Urlar 2016, 2015 and 2014 Vintage Releases

Urlar, the organic wine producing venture of Angus and Davina Thomson in Gladstone has been undergoing a transition. At the start of last year, celebrated Central Otago winemaker Carol Bunn took over the winemaking duties from Guy McMaster, who had been with the Thomsons for 9 years, moving to a position at Palliser Estate in Martinborough. I’ve been interested in the transitional process, and have made a number of visits to Urlar, firstly just before vintage in 2016 (click here to see my report), then just after vintage to taste the newly fermented wines (click here to see my report), and just before vintage this year, to see how the 2016 wines look after a year (click here to see my report).

What I found was that while the quality of the wines was very high and consistent, reflecting the work put into the fruit in the vineyard over the years, especially since being certified BioGro organic in 2010, the different approach of the winemakers could be seen. Guy’s wines were more savoury, complex and textural from an earlier stage, indicating the serious style aimed for. Carol’s wine were brighter and more fruit-focussed, and possessed very fine textural qualities. There is validity to both approaches, the former appealing to the more sophisticated consumer, the latter with the style that has more accessible and general appeal. My conclusion was that at this period of consolidation and growth for Urlar, the latter pathway might be the more pragmatic way.

Both the Thomsons and Bunn are aware that a sudden change of style might confuse their clients and the marketplace perception of the brand, so a transition in style would be positive, and I think that has happened naturally, whether intentionally or not. The 2014 vintage Urlar wines were made completely by Guy. The 2015 wines were initially made by Guy, but finished by Carol. And the 2016 wines were made completely by Carol. My tastings of wines from all these vintages show a progression from the savoury, structural 2014s to the 2015s which have similar flavours, but appear to be more refined on the palate, to the 2016s which are fruitier and certainly showing finesse in the mouthfeel. It should be noted that the 2016s were made with no viticultural input from Carol, so it will be the 2017s that will show more of her influence again. The other important aspect is that the vineyard has been overseen by Angus from the start, so progress there has been constant. The past year has seen Angus lead his team into incorporating biodynamic regimes. This is another interesting step…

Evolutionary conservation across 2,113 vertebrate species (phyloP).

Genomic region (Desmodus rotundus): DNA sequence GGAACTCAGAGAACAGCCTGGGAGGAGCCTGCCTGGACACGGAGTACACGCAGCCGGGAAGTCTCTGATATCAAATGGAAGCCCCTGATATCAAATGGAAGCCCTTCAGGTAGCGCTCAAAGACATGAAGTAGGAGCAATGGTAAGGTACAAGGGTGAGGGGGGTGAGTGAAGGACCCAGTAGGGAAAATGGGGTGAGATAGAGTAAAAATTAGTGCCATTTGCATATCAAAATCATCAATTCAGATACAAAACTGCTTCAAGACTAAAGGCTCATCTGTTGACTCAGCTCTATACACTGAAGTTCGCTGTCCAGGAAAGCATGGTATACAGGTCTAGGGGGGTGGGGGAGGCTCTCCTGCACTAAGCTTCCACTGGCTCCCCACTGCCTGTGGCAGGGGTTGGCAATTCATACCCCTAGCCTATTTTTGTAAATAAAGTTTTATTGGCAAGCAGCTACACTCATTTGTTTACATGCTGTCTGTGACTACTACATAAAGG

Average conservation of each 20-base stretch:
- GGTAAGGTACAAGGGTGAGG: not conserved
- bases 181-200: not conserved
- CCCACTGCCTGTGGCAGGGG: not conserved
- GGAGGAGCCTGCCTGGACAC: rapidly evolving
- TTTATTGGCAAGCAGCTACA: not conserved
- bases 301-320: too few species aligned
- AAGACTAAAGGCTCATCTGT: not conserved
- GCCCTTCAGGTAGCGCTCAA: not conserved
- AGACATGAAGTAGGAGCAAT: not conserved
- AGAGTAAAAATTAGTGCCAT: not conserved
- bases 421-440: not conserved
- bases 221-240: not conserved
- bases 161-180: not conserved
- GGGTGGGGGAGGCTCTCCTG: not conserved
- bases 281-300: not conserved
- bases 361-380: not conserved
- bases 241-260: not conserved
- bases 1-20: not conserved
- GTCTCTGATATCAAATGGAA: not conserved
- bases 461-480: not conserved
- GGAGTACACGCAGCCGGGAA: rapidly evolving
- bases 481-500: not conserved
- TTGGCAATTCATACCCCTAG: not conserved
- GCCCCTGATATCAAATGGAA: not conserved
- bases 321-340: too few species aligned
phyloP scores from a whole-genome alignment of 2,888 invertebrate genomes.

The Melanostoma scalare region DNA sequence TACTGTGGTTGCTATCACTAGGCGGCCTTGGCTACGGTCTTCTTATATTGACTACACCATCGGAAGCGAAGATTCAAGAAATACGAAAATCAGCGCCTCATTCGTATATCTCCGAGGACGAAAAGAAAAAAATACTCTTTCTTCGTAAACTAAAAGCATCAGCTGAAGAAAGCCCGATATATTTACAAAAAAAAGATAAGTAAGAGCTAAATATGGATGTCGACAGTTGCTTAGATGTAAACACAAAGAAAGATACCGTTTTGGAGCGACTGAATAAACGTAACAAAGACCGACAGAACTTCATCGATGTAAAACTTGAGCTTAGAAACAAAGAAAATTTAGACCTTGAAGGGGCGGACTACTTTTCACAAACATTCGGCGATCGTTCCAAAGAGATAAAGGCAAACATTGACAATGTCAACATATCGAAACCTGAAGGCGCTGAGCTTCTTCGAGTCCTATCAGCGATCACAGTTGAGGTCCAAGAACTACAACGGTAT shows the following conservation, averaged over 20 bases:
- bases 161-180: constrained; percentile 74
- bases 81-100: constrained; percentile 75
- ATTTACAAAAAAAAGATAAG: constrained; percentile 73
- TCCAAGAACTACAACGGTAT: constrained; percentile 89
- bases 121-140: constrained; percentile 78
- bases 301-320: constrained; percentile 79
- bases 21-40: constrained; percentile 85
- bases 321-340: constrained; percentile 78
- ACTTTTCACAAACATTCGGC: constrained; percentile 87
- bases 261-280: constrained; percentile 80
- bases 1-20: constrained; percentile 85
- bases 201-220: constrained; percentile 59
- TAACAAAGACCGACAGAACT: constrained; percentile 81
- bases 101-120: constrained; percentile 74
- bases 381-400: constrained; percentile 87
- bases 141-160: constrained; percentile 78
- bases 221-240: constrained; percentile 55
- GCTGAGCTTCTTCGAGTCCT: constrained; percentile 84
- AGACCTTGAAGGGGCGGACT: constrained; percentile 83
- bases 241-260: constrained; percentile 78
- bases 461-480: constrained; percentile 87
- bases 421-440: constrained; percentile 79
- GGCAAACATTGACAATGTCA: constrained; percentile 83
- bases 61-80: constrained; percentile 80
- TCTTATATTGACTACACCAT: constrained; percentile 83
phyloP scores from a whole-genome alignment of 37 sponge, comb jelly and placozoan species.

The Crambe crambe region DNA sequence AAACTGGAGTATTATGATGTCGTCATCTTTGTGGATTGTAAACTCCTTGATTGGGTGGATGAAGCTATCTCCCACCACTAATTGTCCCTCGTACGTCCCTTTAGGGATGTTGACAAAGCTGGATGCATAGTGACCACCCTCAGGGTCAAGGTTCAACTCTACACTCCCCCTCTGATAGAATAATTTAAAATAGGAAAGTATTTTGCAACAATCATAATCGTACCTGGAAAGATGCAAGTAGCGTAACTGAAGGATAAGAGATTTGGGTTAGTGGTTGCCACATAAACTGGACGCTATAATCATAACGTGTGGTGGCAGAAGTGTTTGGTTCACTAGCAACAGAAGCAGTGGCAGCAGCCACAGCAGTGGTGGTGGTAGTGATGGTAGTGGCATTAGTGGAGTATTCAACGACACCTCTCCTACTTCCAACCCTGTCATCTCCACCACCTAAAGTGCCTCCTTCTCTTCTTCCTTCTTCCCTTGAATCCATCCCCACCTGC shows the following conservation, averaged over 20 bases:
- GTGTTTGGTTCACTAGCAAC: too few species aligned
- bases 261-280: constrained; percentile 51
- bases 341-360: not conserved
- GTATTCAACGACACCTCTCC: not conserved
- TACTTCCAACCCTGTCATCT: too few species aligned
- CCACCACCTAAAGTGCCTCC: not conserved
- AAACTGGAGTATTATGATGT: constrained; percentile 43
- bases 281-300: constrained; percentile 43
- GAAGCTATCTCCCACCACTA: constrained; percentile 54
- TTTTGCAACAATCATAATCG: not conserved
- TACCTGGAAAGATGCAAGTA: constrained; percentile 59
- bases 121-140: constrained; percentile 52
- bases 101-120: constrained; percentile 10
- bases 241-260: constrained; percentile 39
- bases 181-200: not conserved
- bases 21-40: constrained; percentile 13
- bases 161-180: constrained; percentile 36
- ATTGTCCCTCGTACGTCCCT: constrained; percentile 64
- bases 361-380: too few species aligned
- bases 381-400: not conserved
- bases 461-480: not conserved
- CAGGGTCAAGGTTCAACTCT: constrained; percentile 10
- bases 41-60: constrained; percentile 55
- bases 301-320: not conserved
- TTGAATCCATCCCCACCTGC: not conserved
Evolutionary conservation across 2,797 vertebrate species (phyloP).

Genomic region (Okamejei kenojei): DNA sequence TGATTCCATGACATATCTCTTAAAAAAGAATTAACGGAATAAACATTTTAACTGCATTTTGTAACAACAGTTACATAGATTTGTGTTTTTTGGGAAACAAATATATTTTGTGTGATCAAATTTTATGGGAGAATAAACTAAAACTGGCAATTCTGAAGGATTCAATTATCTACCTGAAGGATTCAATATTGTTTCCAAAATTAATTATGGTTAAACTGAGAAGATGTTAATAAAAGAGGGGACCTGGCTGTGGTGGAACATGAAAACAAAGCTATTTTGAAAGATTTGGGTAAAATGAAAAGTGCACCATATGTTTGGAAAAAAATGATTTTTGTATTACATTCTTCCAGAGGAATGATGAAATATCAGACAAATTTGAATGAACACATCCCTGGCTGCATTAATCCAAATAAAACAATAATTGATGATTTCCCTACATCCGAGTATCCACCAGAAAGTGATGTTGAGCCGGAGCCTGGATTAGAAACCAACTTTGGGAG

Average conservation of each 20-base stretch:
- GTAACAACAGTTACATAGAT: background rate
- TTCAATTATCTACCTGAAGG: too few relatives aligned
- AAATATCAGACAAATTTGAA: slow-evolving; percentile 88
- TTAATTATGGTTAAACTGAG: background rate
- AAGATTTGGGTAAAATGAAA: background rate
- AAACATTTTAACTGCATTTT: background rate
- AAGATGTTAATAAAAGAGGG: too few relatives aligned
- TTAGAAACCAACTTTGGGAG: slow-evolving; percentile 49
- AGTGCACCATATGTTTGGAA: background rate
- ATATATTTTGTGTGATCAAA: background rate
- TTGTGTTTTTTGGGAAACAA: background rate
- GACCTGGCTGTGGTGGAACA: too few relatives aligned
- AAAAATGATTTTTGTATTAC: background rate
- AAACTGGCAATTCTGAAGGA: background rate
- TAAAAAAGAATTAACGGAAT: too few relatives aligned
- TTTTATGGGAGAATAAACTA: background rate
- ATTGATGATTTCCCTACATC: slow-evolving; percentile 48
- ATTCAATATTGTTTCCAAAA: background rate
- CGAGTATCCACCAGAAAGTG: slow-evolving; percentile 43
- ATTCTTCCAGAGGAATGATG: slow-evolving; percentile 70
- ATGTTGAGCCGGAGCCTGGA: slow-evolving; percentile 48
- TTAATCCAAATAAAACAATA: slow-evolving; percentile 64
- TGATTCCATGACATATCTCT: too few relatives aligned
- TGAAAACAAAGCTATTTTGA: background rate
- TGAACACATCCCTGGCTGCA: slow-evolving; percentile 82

Angus Thomson has sent a selection of Urlar wines from the 2016, 2015 and 2014 vintages to demonstrate the transition in style. I review the wines here. www.urlar.co.nz


  • Urlar Gladstone Sauvignon Blanc 2016
  • Urlar Gladstone Riesling 2016
  • Urlar Gladstone Noble Riesling 2016
  • Urlar Gladstone Pinot Gris 2015
  • Urlar Gladstone Pinot Noir 2015
  • Urlar ‘Select Parcels’ Gladstone Sauvignon Blanc 2014
  • Urlar ‘Select Parcels’ Gladstone Pinot Noir 2014

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